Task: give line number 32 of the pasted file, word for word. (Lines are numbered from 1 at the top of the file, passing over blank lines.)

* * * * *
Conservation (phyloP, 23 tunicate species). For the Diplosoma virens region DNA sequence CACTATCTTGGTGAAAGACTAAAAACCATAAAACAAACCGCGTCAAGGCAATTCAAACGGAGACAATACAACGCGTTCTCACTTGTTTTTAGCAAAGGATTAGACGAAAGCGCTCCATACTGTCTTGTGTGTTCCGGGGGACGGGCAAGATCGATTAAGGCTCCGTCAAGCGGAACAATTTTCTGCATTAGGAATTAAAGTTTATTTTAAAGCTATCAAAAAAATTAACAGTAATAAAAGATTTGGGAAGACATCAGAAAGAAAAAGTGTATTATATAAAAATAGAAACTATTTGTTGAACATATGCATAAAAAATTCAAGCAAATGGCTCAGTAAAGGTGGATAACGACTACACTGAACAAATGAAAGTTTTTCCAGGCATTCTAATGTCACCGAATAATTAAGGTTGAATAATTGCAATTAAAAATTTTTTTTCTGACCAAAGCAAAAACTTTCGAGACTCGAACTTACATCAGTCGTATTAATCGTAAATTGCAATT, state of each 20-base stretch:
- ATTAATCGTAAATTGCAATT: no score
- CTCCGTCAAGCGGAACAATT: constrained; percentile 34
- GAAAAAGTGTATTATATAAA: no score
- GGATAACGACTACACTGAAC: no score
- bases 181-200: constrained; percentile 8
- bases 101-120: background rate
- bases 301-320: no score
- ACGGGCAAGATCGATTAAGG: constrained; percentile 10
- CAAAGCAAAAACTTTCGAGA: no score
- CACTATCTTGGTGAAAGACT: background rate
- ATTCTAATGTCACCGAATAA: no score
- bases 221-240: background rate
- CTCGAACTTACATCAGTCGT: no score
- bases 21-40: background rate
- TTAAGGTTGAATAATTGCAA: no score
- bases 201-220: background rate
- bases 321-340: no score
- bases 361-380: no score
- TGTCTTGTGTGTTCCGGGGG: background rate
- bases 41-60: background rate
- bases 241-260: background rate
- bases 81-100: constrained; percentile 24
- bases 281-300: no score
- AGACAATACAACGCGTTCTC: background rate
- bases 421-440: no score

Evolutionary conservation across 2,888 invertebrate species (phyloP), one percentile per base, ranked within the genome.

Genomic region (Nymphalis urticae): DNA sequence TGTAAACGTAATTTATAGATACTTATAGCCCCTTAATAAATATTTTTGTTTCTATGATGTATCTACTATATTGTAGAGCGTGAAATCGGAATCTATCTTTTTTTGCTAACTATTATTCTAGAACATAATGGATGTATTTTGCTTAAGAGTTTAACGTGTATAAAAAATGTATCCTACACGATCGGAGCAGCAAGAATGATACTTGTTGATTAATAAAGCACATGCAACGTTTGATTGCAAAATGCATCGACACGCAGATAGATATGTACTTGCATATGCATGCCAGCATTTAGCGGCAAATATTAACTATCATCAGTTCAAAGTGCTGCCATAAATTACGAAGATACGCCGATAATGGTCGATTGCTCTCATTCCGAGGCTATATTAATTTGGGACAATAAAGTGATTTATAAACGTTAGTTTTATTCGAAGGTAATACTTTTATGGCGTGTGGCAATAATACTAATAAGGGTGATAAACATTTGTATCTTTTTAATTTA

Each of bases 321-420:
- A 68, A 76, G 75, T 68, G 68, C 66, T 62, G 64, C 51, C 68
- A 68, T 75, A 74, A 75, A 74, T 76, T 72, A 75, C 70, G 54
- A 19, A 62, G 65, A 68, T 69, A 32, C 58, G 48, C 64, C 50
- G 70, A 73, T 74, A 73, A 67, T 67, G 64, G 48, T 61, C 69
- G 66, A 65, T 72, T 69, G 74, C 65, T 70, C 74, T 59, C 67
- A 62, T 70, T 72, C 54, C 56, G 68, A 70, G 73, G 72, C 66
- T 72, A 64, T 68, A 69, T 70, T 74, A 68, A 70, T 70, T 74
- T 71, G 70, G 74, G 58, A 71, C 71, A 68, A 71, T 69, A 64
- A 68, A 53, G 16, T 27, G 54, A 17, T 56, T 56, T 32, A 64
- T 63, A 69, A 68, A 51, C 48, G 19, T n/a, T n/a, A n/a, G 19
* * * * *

- A 19, A 62, G 65, A 68, T 69, A 32, C 58, G 48, C 64, C 50